Thursday, November 29, 2007

A classic read

What can you say?

Here it is.

Everything you didn't know that you needed to know to be in the know.

Wednesday, November 28, 2007

An interesting read

This post is basically just a link to what I found to be an interesting read.

As Abraham states, the definitions are his, and so we are all free to disagree with him. However, as he also points out, in order to have a conversation about a topic it is important to agree upon the content of definitions, even if we don't agree with it, so as to enable us to talk about the same thing.

It is, after all, quite simple. I define the basic short distance as a metre, but you disagree because you feel more comfortable with a foot. As long as we both stick to using one definition, no matter how much we disagree with it, we can have a sensible conversation about distance travelled by horse in a given type of terrain. If we do not, well then at least one of us is three times removed from a viable reality.

Thursday, November 22, 2007

Back to square one

I've come to realize that the weave needs to be told from the beginning. At least from the beginning of this particular story, which means I have to revisit The Taleweaver once more. Of course an edit, no matter how major, will be insufficient, and so I find myself facing a total rewrite of a story I abandoned well over two years ago. Do I find this daunting? Yes. Do I find it abhorrent? No.

There was a reason I began a story where I once did, and another that I chose to tell the story I told. That reason carried over into Frays in the Weave, and was explored further there. Still, Frays depends too heavily on Taleweaver to be told independently. Too many causes remain unclear for any reader unfamiliar with the abandoned story, and too many effects make no sense for such a reader. The reason being they aren't seen as effects at all, but rather has events free from the laws of causality, something that was never meant to be.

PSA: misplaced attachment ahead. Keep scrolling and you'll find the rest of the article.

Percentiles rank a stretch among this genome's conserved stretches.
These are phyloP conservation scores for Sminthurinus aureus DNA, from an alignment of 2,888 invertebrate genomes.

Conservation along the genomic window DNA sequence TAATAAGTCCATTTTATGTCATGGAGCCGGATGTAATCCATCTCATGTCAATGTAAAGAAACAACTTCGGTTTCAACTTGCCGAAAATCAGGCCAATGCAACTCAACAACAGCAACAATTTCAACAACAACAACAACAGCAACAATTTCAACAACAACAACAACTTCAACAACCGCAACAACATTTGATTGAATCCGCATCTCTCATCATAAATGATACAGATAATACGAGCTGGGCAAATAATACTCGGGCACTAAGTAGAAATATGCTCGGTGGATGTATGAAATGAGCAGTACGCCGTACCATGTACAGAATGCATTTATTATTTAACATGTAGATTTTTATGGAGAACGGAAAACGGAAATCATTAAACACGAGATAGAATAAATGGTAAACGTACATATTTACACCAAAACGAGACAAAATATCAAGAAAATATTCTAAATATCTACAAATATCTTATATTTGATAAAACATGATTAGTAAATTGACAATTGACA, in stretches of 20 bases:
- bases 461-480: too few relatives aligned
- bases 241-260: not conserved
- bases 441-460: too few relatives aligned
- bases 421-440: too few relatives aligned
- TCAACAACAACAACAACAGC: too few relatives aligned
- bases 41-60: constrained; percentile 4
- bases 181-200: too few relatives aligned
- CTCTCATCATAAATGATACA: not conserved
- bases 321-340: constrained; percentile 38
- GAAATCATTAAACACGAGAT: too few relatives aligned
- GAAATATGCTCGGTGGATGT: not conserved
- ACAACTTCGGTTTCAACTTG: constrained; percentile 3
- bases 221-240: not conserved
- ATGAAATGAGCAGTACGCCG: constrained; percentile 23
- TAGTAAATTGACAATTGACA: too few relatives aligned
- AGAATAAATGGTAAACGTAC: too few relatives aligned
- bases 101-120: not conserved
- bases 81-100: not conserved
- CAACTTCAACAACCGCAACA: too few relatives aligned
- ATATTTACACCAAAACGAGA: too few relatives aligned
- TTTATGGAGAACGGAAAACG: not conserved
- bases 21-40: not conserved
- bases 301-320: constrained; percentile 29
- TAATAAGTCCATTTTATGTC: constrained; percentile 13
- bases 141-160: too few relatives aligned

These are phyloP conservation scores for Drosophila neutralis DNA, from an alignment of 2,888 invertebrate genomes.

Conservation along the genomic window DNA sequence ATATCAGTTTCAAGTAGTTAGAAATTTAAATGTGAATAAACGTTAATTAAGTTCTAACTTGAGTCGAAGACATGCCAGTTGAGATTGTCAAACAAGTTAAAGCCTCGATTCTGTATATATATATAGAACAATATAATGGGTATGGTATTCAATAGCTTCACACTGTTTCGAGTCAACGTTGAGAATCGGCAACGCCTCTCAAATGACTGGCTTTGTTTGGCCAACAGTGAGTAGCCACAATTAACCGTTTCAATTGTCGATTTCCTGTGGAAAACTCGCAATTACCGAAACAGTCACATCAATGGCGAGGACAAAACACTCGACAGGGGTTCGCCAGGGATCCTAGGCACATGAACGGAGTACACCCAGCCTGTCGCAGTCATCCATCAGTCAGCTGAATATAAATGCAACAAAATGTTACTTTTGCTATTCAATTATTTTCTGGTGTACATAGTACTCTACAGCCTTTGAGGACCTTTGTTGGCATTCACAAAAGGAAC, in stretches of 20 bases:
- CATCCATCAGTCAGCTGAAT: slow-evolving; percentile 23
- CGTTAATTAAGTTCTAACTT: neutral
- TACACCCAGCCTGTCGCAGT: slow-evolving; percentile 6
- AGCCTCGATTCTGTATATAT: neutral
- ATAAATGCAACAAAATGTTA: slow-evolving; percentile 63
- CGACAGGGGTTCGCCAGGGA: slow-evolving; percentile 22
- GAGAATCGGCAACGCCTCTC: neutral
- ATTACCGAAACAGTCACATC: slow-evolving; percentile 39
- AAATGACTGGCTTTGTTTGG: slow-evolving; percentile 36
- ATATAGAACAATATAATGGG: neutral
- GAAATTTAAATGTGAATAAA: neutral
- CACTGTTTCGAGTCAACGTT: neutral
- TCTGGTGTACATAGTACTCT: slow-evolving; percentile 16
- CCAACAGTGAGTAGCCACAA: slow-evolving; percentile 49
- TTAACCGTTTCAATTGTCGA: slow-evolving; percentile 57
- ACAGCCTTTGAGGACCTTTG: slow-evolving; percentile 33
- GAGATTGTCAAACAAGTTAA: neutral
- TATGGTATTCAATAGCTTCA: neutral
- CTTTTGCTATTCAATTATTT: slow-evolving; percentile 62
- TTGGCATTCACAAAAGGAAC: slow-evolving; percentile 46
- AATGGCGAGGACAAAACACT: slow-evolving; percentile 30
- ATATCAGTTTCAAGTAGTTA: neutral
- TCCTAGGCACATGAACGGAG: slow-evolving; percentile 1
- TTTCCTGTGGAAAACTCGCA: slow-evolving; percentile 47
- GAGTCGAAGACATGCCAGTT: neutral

Now, do I retell the old story in new words? No. That would place me in the very same dead-end which caused me to drop the story in the first place. Do I write an entirely new story? No. That wouldn't solve the problems with Frays.

I believe I need to tell the story around the story. That I need to shrink the original story to the degree where it becomes but one small, albeit important, piece in a larger puzzle. That I by doing so can create a new story which incorporates the old and introduces a new, a more vivid and enchanting one, that will properly pave the grounds for Frays. Frays needing a rewrite as well notwithstanding, but that, as they say, is a later problem.

There are characters and events in Taleweaver that starved for want of attention, and nourishing them should better explain and make believe the characters, the events, and the world shaped from their interaction, both in Taleweaver as well as in Frays.

I believed I wove, but with but one strong strand all I did was to string myself a rope. Rather than making a noose I will untwine it, save the strands that can be reused, spin new ones of my imagination and make another attempt to weave.

Thursday, November 08, 2007

Spekulative fiction in Sweden

In an article Johan A points out some aspects of the problematic life speculative fiction has to endure in Sweden.

In as much as new titles in these genres are covered by our media at all they tend to be regarded as children's books, or possibly YA. Considering the enormous popularity of the Harry Potter books this tendency has by now become cemented here. Adult fantasy is like those white spots on old maps where be dragons.

Add that the so called literary elite in Sweden has decided that speculative fiction is not proper literature at all, but rather a sub-standard substitute for proper literature. Pulp fiction of the original meaning. They prefer not to be reminded of sub-standard authors like George Orwell, H G Wells, Aldous Huxley, William Golding and Doris Lessing, which should go a long way towards exemplifying the enormous difference with which the genre is looked upon by English and Swedish eyes. Ironically enough the Nobel Prize is a Swedish prize.

However, one problem with the article is that the author tries to prove that adult fantasy in Sweden is on the verge of dying because Swedish publishers are vary of placing their money in that field. Nothing could be further from the truth. With over 80% of the population labeled as knowing English, speculative fiction lives a healthy life here. Speculative fiction written in Swedish, or even translated into Swedish, well that is another matter.

Wednesday, November 07, 2007

Another downer

What is it with returning to old acquaintances? Brave New World. Another classic, another downer, and this time in a favorite genre of mine.

The core is still as fantastically dystopian as I recall, but now I see how dated the novel is. The total absence of POV-discipline doesn't help neither. Head-hopping galore.